[Spambayes] big imapfilter.py problem
T.A.Meyer at massey.ac.nz
Mon Apr 28 18:52:26 EDT 2003
> > File "./spambayes/classifier.py", line 301, in probability
> > assert hamcount <= nham
> > AssertionError
> > What's the problem now?
(Excuse the verbosity of the answer).
I've established what the problem here is, I believe. The RFC says that
a message's UID must be unique within the mailbox. I was not thinking
clearly enough when I read that to realise that in the context of the
RFC, a mailbox is a folder, not the whole collection of folders. This
means that to get a stable, unique identifier for a message isn't
possible - an unstable unique identifier could be obtained by combining
the UID and the folder's UID validity value, but that isn't guaranteed
to stay the same over different sessions.
This explains why not everyone sees this. One of the servers I use has
unique numbers for any message (judging from what I've seen) - I'm not
sure about the other, but it might also - it's up to the server to
decide how the UIDs are allocated. On the other hand, if you try to
untrain the wrong message, you'll get lots of ham/spam count errors.
So I'm going to give up using the UID (in any form) as an identifier for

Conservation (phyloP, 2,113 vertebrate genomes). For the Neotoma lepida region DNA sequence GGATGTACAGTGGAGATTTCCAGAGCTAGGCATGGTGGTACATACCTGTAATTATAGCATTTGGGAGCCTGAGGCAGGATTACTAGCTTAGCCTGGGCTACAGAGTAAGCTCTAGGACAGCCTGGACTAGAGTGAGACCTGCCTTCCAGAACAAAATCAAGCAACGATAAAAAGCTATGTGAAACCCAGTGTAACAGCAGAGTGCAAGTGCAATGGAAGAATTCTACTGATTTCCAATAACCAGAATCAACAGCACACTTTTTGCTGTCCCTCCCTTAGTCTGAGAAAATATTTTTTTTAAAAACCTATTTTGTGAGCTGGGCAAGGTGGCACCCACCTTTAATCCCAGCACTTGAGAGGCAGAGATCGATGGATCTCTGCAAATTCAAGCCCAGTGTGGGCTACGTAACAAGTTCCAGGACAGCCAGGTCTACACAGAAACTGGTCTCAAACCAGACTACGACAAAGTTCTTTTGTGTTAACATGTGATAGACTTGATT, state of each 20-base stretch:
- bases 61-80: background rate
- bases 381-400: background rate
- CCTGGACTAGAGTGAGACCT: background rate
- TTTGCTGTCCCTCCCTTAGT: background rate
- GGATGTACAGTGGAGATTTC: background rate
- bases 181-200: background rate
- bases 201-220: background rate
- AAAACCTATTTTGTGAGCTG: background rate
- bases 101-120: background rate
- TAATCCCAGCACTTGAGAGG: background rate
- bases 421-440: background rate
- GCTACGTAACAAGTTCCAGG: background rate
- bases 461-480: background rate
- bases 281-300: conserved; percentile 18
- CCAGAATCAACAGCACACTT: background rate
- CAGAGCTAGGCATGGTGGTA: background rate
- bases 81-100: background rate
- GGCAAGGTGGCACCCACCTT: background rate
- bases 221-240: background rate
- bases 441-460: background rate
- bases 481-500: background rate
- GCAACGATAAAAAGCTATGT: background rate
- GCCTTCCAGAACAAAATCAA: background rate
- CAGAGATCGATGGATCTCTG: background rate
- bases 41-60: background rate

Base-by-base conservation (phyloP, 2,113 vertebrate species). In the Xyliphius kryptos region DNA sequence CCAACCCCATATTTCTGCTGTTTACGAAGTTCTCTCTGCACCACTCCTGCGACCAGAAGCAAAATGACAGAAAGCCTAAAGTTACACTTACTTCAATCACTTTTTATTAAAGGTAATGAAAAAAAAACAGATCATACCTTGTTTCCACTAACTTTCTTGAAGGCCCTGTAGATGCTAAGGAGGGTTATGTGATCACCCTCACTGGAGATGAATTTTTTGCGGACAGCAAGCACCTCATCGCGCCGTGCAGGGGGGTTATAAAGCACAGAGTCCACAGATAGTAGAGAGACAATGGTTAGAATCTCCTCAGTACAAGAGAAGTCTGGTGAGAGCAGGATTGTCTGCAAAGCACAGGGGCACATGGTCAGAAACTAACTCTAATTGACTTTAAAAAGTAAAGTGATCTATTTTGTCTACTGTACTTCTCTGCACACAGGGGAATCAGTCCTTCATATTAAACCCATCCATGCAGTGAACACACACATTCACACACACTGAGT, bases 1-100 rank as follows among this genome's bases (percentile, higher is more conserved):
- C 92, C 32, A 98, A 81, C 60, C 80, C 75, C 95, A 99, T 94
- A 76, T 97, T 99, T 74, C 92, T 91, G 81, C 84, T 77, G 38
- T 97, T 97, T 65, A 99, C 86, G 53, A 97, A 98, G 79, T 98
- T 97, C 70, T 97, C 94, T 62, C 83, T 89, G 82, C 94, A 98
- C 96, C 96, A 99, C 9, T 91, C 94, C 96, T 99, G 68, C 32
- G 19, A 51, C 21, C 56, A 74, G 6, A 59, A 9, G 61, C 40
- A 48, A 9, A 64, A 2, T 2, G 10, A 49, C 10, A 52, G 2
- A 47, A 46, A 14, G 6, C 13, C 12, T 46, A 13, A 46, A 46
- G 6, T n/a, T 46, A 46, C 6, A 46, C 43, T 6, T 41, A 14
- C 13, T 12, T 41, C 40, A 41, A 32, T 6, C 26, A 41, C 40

messages, and do what all the other spambayes apps (bar Outlook) do and
add my own. I'll store this with the message whenever it's saved. This
will mean things will be a little slower (have to search for messages
with a header with a certain value, instead of for a message with a
particular uid), but slow and working is better than fast and not.
I'll have to rework a reasonable chunk of imapfilter to do this. It
will also mean that the message info databases
(spambayes.messageinfo.db, probably) will be invalid (the ids will be
changing), although they should still work. Any training done with
imapfilter is now suspect, so I wouldn't advise keeping hold of those
db's (hammie.db etc). I'll try and do this ASAP, but real life is
keeping me a bit busy over the next couple of days.
In other notes, I've found the problem that was causing the __cmp__
error and fixed it (I committed another error at the same time, but I'll
check in a fix for that soon). I've also found a place where things are
much slower than they need to be, so performance gains are still easily
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